War & Peace / Philosophy & Religion

My good friend @neuroticblog has a great website, in which she discusses literature – classical and contemporary.  She invites discussion, which has led me to a spend hours trying to learn something new about War & Peace. No, I have not read the long fictional saga by Leo Tolstoy, but I think I ought to.

I recalled reading about some of Tolstoy’s commentaries on religion, and since that’s my field, I discovered some new info – new for me. Tolstoy wrote many articles and books, notably, A Confession and other Religious Writings (1879 – 82), Philosophy of True Religions,  and Gospels in Brief, focusing on the teachings of Jesus of Nazareth, particularly the Sermon on the Mount, and five of the ten commandments given to Moses.

Tolstoy was baptized into the Russian Orthodox Church and obediently attended church with his parents until his first mini-crisis of faith, not surprisingly during his teen years. Through the years he pondered, reflected, researched, did “field work” among the poor people, wrote, and rewrote.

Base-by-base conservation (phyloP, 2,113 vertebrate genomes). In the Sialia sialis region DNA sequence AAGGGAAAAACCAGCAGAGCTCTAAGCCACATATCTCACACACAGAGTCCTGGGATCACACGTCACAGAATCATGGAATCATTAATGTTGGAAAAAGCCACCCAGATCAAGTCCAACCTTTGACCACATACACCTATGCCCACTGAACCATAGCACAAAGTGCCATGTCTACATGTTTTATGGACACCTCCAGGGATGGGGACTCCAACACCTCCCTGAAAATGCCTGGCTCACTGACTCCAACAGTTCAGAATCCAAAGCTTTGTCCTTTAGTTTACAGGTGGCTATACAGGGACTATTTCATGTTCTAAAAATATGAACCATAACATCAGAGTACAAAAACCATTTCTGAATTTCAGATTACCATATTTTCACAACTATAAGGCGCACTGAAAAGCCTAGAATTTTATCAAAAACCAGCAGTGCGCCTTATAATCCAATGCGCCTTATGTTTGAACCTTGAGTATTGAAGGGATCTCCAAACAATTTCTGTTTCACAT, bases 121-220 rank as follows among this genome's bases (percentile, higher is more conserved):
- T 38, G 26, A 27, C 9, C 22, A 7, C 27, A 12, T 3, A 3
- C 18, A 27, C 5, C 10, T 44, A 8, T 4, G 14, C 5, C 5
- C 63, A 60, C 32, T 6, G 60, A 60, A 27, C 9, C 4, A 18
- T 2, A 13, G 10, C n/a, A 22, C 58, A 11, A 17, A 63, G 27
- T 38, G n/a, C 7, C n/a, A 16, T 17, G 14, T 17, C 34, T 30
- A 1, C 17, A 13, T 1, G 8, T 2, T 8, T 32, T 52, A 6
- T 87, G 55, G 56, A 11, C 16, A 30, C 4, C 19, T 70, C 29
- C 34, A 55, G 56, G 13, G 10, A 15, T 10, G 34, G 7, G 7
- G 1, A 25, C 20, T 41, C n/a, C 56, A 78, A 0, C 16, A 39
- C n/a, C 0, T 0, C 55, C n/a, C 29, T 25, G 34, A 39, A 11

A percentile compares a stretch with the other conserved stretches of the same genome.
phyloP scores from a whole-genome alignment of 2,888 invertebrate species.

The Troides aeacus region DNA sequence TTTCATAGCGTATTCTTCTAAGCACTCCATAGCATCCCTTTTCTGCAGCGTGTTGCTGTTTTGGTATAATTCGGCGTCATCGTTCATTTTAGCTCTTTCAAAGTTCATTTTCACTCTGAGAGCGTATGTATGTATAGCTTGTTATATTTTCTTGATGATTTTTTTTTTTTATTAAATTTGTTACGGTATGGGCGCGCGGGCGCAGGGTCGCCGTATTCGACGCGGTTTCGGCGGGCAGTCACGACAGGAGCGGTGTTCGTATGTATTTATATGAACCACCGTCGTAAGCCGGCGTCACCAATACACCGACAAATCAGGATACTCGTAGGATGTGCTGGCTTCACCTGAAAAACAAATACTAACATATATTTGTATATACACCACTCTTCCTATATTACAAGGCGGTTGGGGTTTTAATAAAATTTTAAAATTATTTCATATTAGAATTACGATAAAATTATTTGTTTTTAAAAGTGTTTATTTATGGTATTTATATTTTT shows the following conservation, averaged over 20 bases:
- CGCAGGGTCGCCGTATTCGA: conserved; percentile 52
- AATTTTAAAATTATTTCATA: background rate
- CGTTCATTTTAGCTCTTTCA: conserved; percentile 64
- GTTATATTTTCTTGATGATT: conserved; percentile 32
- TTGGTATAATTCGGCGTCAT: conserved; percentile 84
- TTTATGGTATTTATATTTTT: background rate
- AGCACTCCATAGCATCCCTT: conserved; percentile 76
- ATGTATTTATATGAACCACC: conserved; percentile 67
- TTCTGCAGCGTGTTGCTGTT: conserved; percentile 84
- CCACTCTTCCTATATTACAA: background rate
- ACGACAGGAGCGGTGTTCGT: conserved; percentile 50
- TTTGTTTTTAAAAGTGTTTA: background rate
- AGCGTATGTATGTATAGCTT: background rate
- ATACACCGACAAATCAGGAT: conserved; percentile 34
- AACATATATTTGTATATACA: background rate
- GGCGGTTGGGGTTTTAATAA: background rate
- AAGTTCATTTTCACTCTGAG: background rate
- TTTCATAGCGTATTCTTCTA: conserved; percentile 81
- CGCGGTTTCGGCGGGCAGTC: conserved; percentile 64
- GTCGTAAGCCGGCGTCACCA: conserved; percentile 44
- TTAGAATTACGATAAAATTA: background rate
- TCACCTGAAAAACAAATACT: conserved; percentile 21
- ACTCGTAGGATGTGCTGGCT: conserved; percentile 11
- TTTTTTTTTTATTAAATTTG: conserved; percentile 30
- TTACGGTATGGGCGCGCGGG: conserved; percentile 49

In Confessions, he wrote: “I realised that the essential meaning of faith lies not only in the ‘manifestation of things unseen’, and so on, or in revelation (this is only a description of one of the signs of faith); nor is it simply the relationship between man and God (it is necessary to define faith, then God, and not God through faith); nor is it an agreement with what one has been told, although this is what faith is commonly understood to be. Faith is a knowledge of the meaning of human life, the consequence of which is that man does not kill himself but lives. Faith is the force of life. If a man lives, then he must believe in something. If he did not believe that there was something he must live for he would not live. If he does not see and comprehend the illusion of the finite he will believe in the finite. If he does understand the illusion of the finite, he is bound to believe in the infinite. Without faith it is impossible to live.” In other words, what he had been taught was not true religion.

This was Russia, and Tolstoy did not enjoy “freedom  of religion;” he was a public figure; he was not hesitant to share his views. So he was excommunicated from the Church, but only when he began to disagree with the right of the state to execute men, and the right of the state to send soldiers to kill other men. “As I turned my attention to what is done in the name of religion I was horrified and very nearly repudiated Orthodoxy. A further thing was the Church’s attitude to life with regard to war and executions.”

So I think I will go to War & Peace, and see if it is reflective of a writer immersed in wondering how we are related to the divine and why the church with its riches, allows the poor to die of starvation.  Check out http://theneuroticblogger.com/


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